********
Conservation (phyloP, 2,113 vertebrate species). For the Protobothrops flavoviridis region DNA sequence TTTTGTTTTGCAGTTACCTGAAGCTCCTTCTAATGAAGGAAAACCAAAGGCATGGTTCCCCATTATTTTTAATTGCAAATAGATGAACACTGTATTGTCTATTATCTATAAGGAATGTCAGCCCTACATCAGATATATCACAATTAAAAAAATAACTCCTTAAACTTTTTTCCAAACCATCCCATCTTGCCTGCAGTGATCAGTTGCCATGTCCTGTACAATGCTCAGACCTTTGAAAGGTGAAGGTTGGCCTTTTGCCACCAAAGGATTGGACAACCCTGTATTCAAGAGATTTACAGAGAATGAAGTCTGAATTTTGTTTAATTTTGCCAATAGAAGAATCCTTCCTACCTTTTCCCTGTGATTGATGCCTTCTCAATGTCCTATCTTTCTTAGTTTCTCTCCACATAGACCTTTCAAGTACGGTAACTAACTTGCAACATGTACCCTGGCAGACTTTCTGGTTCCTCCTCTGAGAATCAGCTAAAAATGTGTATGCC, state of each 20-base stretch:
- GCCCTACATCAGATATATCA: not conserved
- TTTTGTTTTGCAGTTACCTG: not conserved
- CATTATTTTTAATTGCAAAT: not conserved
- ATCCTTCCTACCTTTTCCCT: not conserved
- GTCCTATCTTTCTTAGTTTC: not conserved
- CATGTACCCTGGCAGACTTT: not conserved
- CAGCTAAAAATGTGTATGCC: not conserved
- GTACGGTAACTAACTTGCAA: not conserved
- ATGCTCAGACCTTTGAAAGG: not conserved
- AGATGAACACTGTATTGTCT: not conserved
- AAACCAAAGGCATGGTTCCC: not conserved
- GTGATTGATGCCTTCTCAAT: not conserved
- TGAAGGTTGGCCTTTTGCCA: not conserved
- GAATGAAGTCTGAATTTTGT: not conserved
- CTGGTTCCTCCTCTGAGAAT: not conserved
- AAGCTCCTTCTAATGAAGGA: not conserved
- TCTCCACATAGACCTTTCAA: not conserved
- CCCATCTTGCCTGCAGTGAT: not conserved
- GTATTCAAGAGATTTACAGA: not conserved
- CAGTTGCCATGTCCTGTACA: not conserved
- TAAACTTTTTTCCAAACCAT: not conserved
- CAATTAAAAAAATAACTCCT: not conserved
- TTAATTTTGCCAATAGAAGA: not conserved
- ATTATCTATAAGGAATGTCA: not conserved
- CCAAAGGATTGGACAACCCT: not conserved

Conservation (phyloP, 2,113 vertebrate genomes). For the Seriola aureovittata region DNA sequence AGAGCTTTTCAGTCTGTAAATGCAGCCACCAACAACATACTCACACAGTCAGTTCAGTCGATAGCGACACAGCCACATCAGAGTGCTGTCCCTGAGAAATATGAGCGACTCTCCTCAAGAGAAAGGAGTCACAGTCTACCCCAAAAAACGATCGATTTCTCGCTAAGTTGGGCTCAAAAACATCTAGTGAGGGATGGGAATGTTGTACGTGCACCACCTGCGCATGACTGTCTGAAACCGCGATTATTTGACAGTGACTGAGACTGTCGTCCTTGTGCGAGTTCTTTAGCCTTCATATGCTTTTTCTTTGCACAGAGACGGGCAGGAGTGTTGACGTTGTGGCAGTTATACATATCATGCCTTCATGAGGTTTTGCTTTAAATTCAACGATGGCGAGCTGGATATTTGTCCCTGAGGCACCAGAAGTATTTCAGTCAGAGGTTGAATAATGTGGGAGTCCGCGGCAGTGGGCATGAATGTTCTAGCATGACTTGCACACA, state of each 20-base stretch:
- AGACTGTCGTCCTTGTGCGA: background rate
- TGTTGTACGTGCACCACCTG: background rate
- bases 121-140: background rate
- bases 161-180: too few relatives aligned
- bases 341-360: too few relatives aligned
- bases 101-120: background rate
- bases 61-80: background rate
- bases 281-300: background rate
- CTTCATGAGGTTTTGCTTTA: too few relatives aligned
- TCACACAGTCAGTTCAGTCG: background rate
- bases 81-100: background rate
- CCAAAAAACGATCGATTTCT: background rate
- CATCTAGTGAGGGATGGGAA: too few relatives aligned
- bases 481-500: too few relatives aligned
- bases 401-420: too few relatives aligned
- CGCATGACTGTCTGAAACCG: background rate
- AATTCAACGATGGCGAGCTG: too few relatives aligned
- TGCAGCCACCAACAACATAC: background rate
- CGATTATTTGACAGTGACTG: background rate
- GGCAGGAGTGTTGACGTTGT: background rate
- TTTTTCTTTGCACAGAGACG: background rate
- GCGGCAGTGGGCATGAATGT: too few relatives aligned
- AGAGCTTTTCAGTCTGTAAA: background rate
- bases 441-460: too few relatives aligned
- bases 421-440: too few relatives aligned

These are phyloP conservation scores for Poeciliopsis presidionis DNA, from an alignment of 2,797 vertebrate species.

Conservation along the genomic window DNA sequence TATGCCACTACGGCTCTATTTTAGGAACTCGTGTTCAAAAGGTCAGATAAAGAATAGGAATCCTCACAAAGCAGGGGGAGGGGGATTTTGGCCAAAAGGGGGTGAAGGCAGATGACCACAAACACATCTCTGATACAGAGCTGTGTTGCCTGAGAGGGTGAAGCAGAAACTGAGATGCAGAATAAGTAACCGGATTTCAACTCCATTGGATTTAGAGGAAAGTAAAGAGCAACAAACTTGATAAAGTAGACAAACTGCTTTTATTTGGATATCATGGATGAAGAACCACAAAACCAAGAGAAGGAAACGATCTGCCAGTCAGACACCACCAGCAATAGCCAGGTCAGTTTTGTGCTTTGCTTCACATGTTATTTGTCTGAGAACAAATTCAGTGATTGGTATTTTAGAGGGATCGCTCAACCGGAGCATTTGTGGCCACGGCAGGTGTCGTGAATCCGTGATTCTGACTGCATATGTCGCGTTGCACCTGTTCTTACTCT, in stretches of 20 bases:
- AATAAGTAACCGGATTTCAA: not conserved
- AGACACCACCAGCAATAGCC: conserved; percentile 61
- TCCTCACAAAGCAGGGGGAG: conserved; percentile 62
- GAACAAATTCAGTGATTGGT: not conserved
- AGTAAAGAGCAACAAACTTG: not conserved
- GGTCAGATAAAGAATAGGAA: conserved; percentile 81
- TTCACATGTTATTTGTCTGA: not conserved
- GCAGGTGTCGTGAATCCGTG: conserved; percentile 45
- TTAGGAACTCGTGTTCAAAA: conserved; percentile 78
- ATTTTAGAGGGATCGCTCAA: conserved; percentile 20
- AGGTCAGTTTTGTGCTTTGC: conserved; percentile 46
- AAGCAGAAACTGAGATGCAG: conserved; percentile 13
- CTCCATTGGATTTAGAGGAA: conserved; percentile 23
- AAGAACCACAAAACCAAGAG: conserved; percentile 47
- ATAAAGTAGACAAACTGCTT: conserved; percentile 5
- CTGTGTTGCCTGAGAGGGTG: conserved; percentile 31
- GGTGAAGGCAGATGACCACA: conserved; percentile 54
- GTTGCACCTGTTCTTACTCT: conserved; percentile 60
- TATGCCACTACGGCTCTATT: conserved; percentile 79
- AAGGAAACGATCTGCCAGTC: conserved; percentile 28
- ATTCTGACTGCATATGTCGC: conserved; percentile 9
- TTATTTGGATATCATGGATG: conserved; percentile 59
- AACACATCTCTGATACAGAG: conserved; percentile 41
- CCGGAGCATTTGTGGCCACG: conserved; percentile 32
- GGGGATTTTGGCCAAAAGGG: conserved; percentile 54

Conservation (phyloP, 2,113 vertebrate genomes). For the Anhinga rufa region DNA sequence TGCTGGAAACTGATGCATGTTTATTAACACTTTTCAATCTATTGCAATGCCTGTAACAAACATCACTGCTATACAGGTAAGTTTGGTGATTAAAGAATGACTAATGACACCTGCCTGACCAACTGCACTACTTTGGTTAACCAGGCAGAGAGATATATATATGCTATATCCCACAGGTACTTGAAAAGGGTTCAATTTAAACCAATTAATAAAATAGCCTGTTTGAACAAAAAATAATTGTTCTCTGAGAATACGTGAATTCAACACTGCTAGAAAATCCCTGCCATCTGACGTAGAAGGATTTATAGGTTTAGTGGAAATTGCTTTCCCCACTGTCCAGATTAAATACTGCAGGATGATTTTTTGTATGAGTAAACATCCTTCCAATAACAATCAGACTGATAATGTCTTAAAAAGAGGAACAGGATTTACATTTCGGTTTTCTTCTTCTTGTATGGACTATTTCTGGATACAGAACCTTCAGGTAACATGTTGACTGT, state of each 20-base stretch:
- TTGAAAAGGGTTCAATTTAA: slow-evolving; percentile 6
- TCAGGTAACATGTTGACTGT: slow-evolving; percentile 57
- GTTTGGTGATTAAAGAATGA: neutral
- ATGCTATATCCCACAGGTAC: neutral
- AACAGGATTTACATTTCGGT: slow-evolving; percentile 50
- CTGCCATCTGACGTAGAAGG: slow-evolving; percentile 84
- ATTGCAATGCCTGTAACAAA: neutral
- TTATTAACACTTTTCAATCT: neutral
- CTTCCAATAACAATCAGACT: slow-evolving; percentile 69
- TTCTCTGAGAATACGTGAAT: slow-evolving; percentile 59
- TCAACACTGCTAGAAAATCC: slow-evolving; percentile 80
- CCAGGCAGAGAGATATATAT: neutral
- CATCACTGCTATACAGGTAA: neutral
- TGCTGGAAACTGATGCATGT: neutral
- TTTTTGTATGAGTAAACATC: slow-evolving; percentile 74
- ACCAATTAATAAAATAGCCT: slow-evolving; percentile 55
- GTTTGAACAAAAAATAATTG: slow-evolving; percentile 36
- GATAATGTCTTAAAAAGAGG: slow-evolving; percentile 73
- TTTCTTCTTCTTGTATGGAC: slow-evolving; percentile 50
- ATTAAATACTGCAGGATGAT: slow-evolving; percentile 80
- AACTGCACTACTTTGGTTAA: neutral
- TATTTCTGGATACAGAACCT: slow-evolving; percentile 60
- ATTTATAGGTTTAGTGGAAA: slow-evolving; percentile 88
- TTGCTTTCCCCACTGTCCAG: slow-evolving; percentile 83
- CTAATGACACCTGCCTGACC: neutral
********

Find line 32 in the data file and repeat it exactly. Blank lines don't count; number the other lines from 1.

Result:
- bases 341-360: too few relatives aligned